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Comparison of the efficacy of azithromycin and cefixime for the treatment of shigellosis in children

A randomized clinical trial at the Institute of Tropical Medicine (Asuncion, Paraguay) included 75 children aged 6 months to 5 years with typical dysentery diarrhea, who were treated at the Institute from May 1998 to January 2000 g.

All patients were examined at the admissions department by an infectious disease specialist. The criteria for dysenteric diarrhea were: the frequency of blood stools twice or more in the 24 hours before admission, the presence of 20 or more leukocytes during microscopic examination of stools, body temperature above 38 ° C, abdominal pain and tenesmus. The final diagnosis was made upon receipt of a positive bacteriological analysis and the isolation of Shigella spp. The study exclusion criteria were: taking antibiotics within 72 hours before inclusion, severe vomiting that interferes with oral medication, shock, malnutrition, primary or secondary immunodeficiency, reaction allergic to cephalosporins and macrolides in history.

All patients were randomized into two groups. The first group received cefixime 8 mg / kg / day (maximum dose 400 mg / day) for 5 days, the second - azithromycin 12 mg / kg the first day (maximum dose 500 mg / day), then 6 mg / kg (maximum dose 250 mg / day) for the next four days. The efficacy of the treatment was evaluated under the following conditions: (1) detection of Shigella spp. with bacteriological examination of the stool before the patient is included in the study; (2) a full five-day treatment with the antibiotics studied; (3) the absence of other antibiotic therapy during the study period. The clinical and bacteriological efficacy of antibiotic therapy was evaluated. Clinical efficacy was assessed 72 hours after the start of treatment. The absence of positive clinical dynamics (presence of diarrhea with blood mixture, fever and / or abdominal pain 72 hours after the start of treatment) was considered as an ineffective treatment.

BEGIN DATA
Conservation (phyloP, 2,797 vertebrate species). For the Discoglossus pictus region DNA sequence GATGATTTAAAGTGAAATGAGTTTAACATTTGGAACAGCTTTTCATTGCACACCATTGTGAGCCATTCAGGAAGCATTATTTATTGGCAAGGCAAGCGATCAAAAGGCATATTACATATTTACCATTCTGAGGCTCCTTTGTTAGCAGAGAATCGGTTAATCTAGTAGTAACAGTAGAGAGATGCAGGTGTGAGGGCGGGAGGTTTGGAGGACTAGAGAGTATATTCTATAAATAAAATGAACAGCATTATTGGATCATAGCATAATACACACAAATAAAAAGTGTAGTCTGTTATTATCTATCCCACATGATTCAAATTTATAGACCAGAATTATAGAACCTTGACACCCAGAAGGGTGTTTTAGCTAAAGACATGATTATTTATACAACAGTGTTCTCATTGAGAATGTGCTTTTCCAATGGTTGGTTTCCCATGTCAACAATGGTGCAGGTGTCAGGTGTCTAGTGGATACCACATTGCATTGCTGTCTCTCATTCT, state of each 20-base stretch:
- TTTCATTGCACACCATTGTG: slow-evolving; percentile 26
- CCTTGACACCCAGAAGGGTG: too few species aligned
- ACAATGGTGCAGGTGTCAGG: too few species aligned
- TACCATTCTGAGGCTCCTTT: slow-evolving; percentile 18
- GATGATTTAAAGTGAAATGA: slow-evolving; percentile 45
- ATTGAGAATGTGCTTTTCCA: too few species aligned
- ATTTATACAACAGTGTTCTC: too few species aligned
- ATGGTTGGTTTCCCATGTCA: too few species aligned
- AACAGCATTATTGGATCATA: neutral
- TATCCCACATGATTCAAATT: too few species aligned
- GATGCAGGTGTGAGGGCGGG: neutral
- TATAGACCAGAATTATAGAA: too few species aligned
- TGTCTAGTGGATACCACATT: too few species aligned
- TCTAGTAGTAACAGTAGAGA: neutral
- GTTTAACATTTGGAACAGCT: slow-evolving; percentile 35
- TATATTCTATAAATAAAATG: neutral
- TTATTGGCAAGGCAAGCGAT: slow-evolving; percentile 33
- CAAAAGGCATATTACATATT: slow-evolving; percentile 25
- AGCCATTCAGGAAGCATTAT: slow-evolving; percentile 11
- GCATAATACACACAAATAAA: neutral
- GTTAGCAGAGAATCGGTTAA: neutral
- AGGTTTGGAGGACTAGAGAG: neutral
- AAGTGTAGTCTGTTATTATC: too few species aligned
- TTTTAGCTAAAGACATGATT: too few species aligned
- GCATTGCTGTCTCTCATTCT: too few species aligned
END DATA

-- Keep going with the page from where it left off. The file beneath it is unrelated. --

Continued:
Bacteriological research was carried out on the 3rd and 7th days. The presence of a positive bacteriological test result on the 3rd day of treatment was considered to be bacteriological ineffectiveness.

The therapy was effective in 28 patients (93%) in the first group and in 25 (78%) patients in the second group (p = 0.1). Clinical ineffectiveness was observed in 9 patients (2 patients in the azithromycin group, 7 in the cefixime group). The duration of diarrhea since the start of treatment was 2.5 ± 2.3 days in the first group and 3.9 ± 1.9 days in the second group (p less than 0.1). Adverse effects (vomiting and maculopapular rashes) were observed in 5 patients (2 in the azithromycin group, 3 in the cefixime group). A severe NLR has not been recorded. The most frequently isolated pathogen was Shigella flexneri (73% and 87%, respectively, in the azithromycin and cefixime groups).

The eradication of pathogens on the 3rd day of treatment was carried out in 19 (59%) patients in the cefixime group and in 28 (93%) patients in the azithromycin group (p less than 0.01). On day 7, a positive bacteriological test was obtained in one child in the azithromycin group and in two children in the cefixime group.

The high level of eradication of pathogens during treatment with azithromycin gives rise to new epidemiological studies aimed at confirming the efficacy of this antibiotic for the treatment of shigellosis in children.